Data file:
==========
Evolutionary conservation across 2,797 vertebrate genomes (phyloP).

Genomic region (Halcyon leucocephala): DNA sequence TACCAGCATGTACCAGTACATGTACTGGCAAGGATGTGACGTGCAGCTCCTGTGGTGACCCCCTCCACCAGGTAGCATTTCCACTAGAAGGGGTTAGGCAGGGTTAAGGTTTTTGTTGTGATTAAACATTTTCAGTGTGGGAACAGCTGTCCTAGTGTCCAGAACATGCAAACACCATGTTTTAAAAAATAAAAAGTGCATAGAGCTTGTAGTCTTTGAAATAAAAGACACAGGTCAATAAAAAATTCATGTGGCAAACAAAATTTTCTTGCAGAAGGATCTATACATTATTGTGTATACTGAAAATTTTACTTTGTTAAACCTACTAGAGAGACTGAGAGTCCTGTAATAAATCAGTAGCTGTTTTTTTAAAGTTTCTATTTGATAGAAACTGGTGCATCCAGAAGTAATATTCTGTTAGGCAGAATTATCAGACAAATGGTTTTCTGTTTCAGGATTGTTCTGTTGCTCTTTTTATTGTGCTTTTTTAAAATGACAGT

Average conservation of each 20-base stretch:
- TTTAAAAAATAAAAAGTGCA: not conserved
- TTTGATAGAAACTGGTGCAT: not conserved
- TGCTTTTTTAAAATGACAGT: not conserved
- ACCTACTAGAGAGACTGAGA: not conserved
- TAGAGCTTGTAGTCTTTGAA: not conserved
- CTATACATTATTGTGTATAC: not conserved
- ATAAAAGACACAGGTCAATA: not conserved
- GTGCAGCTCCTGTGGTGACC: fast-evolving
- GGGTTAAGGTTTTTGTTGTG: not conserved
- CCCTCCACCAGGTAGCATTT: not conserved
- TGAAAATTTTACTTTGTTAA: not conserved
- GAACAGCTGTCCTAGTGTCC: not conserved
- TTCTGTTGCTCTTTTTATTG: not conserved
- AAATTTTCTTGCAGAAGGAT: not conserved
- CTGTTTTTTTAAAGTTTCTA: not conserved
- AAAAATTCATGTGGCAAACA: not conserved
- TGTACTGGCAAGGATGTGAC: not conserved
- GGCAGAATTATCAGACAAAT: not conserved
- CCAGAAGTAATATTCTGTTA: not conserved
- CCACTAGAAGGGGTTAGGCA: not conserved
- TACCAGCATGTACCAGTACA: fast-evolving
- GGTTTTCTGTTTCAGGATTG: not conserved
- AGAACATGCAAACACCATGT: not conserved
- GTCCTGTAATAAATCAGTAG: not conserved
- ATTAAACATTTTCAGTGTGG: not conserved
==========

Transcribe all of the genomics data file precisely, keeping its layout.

Evolutionary conservation across 2,797 vertebrate genomes (phyloP).

Genomic region (Halcyon leucocephala): DNA sequence TACCAGCATGTACCAGTACATGTACTGGCAAGGATGTGACGTGCAGCTCCTGTGGTGACCCCCTCCACCAGGTAGCATTTCCACTAGAAGGGGTTAGGCAGGGTTAAGGTTTTTGTTGTGATTAAACATTTTCAGTGTGGGAACAGCTGTCCTAGTGTCCAGAACATGCAAACACCATGTTTTAAAAAATAAAAAGTGCATAGAGCTTGTAGTCTTTGAAATAAAAGACACAGGTCAATAAAAAATTCATGTGGCAAACAAAATTTTCTTGCAGAAGGATCTATACATTATTGTGTATACTGAAAATTTTACTTTGTTAAACCTACTAGAGAGACTGAGAGTCCTGTAATAAATCAGTAGCTGTTTTTTTAAAGTTTCTATTTGATAGAAACTGGTGCATCCAGAAGTAATATTCTGTTAGGCAGAATTATCAGACAAATGGTTTTCTGTTTCAGGATTGTTCTGTTGCTCTTTTTATTGTGCTTTTTTAAAATGACAGT

Average conservation of each 20-base stretch:
- TTTAAAAAATAAAAAGTGCA: not conserved
- TTTGATAGAAACTGGTGCAT: not conserved
- TGCTTTTTTAAAATGACAGT: not conserved
- ACCTACTAGAGAGACTGAGA: not conserved
- TAGAGCTTGTAGTCTTTGAA: not conserved
- CTATACATTATTGTGTATAC: not conserved
- ATAAAAGACACAGGTCAATA: not conserved
- GTGCAGCTCCTGTGGTGACC: fast-evolving
- GGGTTAAGGTTTTTGTTGTG: not conserved
- CCCTCCACCAGGTAGCATTT: not conserved
- TGAAAATTTTACTTTGTTAA: not conserved
- GAACAGCTGTCCTAGTGTCC: not conserved
- TTCTGTTGCTCTTTTTATTG: not conserved
- AAATTTTCTTGCAGAAGGAT: not conserved
- CTGTTTTTTTAAAGTTTCTA: not conserved
- AAAAATTCATGTGGCAAACA: not conserved
- TGTACTGGCAAGGATGTGAC: not conserved
- GGCAGAATTATCAGACAAAT: not conserved
- CCAGAAGTAATATTCTGTTA: not conserved
- CCACTAGAAGGGGTTAGGCA: not conserved
- TACCAGCATGTACCAGTACA: fast-evolving
- GGTTTTCTGTTTCAGGATTG: not conserved
- AGAACATGCAAACACCATGT: not conserved
- GTCCTGTAATAAATCAGTAG: not conserved
- ATTAAACATTTTCAGTGTGG: not conserved